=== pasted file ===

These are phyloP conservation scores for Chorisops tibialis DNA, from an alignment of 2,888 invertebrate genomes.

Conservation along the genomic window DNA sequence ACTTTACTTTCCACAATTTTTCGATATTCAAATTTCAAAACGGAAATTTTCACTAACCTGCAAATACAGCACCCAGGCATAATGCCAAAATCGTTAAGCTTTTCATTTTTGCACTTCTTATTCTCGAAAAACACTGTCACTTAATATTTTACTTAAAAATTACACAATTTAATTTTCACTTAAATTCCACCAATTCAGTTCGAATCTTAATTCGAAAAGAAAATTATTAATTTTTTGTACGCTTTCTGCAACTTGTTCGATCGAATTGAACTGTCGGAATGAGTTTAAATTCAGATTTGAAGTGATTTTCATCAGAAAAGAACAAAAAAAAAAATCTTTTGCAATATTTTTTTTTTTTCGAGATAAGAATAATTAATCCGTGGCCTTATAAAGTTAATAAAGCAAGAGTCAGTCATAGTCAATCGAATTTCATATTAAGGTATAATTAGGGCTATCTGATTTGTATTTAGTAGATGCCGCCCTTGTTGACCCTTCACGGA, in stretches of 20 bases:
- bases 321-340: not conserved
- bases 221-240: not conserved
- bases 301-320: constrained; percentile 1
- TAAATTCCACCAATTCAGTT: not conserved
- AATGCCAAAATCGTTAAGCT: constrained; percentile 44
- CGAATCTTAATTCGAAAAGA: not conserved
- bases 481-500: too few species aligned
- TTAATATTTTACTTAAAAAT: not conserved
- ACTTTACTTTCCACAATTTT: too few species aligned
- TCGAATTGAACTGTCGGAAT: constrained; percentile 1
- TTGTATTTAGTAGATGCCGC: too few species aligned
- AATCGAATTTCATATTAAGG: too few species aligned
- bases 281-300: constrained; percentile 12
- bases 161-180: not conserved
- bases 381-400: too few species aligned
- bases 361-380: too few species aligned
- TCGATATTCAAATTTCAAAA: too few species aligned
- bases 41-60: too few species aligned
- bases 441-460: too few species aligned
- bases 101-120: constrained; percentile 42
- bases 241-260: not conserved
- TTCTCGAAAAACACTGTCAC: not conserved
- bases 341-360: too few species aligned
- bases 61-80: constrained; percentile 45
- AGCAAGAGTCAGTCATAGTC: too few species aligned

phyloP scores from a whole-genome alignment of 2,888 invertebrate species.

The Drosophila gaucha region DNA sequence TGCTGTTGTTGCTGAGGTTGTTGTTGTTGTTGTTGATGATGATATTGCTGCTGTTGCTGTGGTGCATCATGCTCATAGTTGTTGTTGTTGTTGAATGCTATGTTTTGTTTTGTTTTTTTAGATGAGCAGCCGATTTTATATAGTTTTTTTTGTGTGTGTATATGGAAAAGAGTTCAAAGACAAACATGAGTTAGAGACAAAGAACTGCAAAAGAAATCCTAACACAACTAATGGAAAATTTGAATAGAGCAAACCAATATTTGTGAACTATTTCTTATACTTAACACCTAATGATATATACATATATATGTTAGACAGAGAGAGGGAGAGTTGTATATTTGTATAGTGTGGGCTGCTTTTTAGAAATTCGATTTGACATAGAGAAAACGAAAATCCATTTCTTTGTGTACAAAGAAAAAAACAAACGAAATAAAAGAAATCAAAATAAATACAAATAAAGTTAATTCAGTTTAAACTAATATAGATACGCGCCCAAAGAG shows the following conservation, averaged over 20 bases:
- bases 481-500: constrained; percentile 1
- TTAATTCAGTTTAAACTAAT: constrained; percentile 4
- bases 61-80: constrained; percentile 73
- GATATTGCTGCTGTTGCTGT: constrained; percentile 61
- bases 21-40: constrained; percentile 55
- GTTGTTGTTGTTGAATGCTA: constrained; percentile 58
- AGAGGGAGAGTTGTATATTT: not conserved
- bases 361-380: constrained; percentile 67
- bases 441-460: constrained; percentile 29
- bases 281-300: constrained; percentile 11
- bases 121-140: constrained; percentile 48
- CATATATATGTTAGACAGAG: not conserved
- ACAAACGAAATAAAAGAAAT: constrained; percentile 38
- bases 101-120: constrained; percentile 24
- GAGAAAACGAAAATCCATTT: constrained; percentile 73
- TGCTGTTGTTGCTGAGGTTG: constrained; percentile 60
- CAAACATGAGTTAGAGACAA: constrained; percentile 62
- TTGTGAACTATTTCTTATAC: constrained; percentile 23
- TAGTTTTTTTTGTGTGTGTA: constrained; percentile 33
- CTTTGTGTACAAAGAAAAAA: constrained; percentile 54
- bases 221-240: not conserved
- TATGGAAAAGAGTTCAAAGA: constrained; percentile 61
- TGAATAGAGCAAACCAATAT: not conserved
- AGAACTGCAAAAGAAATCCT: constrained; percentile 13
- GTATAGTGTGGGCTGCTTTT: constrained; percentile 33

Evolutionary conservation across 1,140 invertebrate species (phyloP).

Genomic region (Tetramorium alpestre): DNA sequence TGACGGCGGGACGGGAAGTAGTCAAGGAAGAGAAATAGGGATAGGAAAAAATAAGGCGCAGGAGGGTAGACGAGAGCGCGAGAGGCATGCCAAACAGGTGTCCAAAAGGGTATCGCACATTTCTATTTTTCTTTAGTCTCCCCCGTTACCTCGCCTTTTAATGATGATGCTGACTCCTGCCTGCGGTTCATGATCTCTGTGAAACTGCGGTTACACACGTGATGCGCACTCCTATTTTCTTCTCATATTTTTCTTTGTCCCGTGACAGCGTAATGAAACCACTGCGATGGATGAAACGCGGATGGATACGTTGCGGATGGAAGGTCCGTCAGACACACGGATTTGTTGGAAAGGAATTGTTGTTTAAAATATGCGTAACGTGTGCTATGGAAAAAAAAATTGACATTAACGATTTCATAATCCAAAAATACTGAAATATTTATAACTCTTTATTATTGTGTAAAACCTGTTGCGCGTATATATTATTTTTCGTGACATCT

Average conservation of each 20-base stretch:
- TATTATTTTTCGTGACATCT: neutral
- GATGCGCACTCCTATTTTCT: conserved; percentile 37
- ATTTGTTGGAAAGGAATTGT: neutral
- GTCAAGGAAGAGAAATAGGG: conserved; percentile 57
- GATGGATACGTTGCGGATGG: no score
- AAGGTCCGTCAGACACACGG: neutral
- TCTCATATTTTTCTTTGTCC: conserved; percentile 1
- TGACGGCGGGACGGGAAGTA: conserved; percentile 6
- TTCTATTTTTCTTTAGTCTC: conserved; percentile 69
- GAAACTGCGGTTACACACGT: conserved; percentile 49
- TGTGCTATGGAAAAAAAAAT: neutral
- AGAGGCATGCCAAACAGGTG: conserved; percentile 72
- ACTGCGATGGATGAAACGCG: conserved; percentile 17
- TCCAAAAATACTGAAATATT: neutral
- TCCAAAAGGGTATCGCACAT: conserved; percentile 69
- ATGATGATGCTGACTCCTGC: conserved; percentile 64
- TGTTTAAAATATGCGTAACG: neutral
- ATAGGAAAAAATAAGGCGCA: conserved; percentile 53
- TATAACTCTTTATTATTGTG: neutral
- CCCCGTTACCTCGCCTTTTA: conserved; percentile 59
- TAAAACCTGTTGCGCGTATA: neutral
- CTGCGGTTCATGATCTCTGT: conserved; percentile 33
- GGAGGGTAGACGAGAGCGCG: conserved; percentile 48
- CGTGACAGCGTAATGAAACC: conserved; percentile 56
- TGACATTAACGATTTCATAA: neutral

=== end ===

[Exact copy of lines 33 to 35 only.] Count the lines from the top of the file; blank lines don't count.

- GATATTGCTGCTGTTGCTGT: constrained; percentile 61
- bases 21-40: constrained; percentile 55
- GTTGTTGTTGTTGAATGCTA: constrained; percentile 58